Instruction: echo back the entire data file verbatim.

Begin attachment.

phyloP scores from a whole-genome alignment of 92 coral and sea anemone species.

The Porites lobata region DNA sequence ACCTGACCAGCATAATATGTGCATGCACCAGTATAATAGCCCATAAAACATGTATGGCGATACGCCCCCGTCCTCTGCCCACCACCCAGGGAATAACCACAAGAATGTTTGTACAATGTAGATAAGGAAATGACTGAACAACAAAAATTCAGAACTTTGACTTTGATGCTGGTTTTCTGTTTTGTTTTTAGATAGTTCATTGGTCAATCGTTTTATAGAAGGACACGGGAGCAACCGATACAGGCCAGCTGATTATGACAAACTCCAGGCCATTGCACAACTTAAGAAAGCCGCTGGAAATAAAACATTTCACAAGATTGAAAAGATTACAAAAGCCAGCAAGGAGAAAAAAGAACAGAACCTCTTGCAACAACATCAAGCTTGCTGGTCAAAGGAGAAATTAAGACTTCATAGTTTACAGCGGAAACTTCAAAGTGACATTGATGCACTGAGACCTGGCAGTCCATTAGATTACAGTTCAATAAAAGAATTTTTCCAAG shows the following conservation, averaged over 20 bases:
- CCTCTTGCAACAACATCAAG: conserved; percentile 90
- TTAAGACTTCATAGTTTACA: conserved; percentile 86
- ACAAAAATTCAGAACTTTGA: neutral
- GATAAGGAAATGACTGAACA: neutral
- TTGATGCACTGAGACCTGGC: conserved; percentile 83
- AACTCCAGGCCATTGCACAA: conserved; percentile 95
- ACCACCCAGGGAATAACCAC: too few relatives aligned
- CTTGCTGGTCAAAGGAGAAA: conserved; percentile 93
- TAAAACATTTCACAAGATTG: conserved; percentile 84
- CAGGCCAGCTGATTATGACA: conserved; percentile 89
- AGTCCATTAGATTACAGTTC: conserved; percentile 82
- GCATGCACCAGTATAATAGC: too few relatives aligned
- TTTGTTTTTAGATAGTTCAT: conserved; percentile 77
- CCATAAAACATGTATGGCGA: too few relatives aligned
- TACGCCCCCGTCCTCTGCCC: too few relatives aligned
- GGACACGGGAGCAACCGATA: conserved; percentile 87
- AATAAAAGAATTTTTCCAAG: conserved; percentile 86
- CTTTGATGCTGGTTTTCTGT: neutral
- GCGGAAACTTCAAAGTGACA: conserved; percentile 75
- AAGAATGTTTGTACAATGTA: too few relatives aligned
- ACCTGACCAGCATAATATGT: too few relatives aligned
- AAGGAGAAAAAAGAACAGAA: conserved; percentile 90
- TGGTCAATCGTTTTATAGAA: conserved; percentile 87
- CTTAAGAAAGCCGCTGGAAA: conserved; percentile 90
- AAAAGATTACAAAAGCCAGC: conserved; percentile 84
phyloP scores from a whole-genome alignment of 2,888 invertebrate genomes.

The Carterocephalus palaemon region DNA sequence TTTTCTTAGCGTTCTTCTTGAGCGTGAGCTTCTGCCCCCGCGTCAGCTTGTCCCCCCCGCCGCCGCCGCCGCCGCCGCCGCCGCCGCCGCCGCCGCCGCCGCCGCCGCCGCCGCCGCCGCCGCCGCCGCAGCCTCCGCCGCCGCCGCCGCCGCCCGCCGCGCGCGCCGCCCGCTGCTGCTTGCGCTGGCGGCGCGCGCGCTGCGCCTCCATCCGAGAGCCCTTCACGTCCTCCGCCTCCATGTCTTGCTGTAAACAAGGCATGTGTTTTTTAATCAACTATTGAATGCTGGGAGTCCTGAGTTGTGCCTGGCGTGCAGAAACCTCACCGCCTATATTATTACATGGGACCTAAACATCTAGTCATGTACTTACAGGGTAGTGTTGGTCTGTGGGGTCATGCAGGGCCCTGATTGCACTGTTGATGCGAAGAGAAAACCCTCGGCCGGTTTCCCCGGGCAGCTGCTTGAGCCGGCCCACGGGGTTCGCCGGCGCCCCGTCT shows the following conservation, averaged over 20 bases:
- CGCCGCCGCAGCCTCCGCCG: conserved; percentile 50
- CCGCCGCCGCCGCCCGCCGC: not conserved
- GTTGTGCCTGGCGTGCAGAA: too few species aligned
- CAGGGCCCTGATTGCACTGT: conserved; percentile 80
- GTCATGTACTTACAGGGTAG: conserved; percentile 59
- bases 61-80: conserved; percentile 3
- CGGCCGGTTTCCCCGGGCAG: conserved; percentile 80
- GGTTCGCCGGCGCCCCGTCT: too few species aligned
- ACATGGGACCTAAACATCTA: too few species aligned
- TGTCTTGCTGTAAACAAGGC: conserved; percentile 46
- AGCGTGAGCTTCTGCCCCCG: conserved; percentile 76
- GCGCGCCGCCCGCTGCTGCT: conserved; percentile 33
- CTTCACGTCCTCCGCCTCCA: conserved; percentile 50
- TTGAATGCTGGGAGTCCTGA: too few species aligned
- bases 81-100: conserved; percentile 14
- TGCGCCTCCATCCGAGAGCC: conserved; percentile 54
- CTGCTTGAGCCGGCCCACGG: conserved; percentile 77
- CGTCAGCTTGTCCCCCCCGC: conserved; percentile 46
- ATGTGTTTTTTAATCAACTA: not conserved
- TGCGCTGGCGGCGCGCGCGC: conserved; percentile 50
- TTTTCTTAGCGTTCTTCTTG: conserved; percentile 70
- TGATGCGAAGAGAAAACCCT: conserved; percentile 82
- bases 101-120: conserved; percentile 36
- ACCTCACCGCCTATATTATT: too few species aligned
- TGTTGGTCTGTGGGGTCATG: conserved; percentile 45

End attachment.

phyloP scores from a whole-genome alignment of 92 coral and sea anemone species.

The Porites lobata region DNA sequence ACCTGACCAGCATAATATGTGCATGCACCAGTATAATAGCCCATAAAACATGTATGGCGATACGCCCCCGTCCTCTGCCCACCACCCAGGGAATAACCACAAGAATGTTTGTACAATGTAGATAAGGAAATGACTGAACAACAAAAATTCAGAACTTTGACTTTGATGCTGGTTTTCTGTTTTGTTTTTAGATAGTTCATTGGTCAATCGTTTTATAGAAGGACACGGGAGCAACCGATACAGGCCAGCTGATTATGACAAACTCCAGGCCATTGCACAACTTAAGAAAGCCGCTGGAAATAAAACATTTCACAAGATTGAAAAGATTACAAAAGCCAGCAAGGAGAAAAAAGAACAGAACCTCTTGCAACAACATCAAGCTTGCTGGTCAAAGGAGAAATTAAGACTTCATAGTTTACAGCGGAAACTTCAAAGTGACATTGATGCACTGAGACCTGGCAGTCCATTAGATTACAGTTCAATAAAAGAATTTTTCCAAG shows the following conservation, averaged over 20 bases:
- CCTCTTGCAACAACATCAAG: conserved; percentile 90
- TTAAGACTTCATAGTTTACA: conserved; percentile 86
- ACAAAAATTCAGAACTTTGA: neutral
- GATAAGGAAATGACTGAACA: neutral
- TTGATGCACTGAGACCTGGC: conserved; percentile 83
- AACTCCAGGCCATTGCACAA: conserved; percentile 95
- ACCACCCAGGGAATAACCAC: too few relatives aligned
- CTTGCTGGTCAAAGGAGAAA: conserved; percentile 93
- TAAAACATTTCACAAGATTG: conserved; percentile 84
- CAGGCCAGCTGATTATGACA: conserved; percentile 89
- AGTCCATTAGATTACAGTTC: conserved; percentile 82
- GCATGCACCAGTATAATAGC: too few relatives aligned
- TTTGTTTTTAGATAGTTCAT: conserved; percentile 77
- CCATAAAACATGTATGGCGA: too few relatives aligned
- TACGCCCCCGTCCTCTGCCC: too few relatives aligned
- GGACACGGGAGCAACCGATA: conserved; percentile 87
- AATAAAAGAATTTTTCCAAG: conserved; percentile 86
- CTTTGATGCTGGTTTTCTGT: neutral
- GCGGAAACTTCAAAGTGACA: conserved; percentile 75
- AAGAATGTTTGTACAATGTA: too few relatives aligned
- ACCTGACCAGCATAATATGT: too few relatives aligned
- AAGGAGAAAAAAGAACAGAA: conserved; percentile 90
- TGGTCAATCGTTTTATAGAA: conserved; percentile 87
- CTTAAGAAAGCCGCTGGAAA: conserved; percentile 90
- AAAAGATTACAAAAGCCAGC: conserved; percentile 84
phyloP scores from a whole-genome alignment of 2,888 invertebrate genomes.

The Carterocephalus palaemon region DNA sequence TTTTCTTAGCGTTCTTCTTGAGCGTGAGCTTCTGCCCCCGCGTCAGCTTGTCCCCCCCGCCGCCGCCGCCGCCGCCGCCGCCGCCGCCGCCGCCGCCGCCGCCGCCGCCGCCGCCGCCGCCGCCGCCGCAGCCTCCGCCGCCGCCGCCGCCGCCCGCCGCGCGCGCCGCCCGCTGCTGCTTGCGCTGGCGGCGCGCGCGCTGCGCCTCCATCCGAGAGCCCTTCACGTCCTCCGCCTCCATGTCTTGCTGTAAACAAGGCATGTGTTTTTTAATCAACTATTGAATGCTGGGAGTCCTGAGTTGTGCCTGGCGTGCAGAAACCTCACCGCCTATATTATTACATGGGACCTAAACATCTAGTCATGTACTTACAGGGTAGTGTTGGTCTGTGGGGTCATGCAGGGCCCTGATTGCACTGTTGATGCGAAGAGAAAACCCTCGGCCGGTTTCCCCGGGCAGCTGCTTGAGCCGGCCCACGGGGTTCGCCGGCGCCCCGTCT shows the following conservation, averaged over 20 bases:
- CGCCGCCGCAGCCTCCGCCG: conserved; percentile 50
- CCGCCGCCGCCGCCCGCCGC: not conserved
- GTTGTGCCTGGCGTGCAGAA: too few species aligned
- CAGGGCCCTGATTGCACTGT: conserved; percentile 80
- GTCATGTACTTACAGGGTAG: conserved; percentile 59
- bases 61-80: conserved; percentile 3
- CGGCCGGTTTCCCCGGGCAG: conserved; percentile 80
- GGTTCGCCGGCGCCCCGTCT: too few species aligned
- ACATGGGACCTAAACATCTA: too few species aligned
- TGTCTTGCTGTAAACAAGGC: conserved; percentile 46
- AGCGTGAGCTTCTGCCCCCG: conserved; percentile 76
- GCGCGCCGCCCGCTGCTGCT: conserved; percentile 33
- CTTCACGTCCTCCGCCTCCA: conserved; percentile 50
- TTGAATGCTGGGAGTCCTGA: too few species aligned
- bases 81-100: conserved; percentile 14
- TGCGCCTCCATCCGAGAGCC: conserved; percentile 54
- CTGCTTGAGCCGGCCCACGG: conserved; percentile 77
- CGTCAGCTTGTCCCCCCCGC: conserved; percentile 46
- ATGTGTTTTTTAATCAACTA: not conserved
- TGCGCTGGCGGCGCGCGCGC: conserved; percentile 50
- TTTTCTTAGCGTTCTTCTTG: conserved; percentile 70
- TGATGCGAAGAGAAAACCCT: conserved; percentile 82
- bases 101-120: conserved; percentile 36
- ACCTCACCGCCTATATTATT: too few species aligned
- TGTTGGTCTGTGGGGTCATG: conserved; percentile 45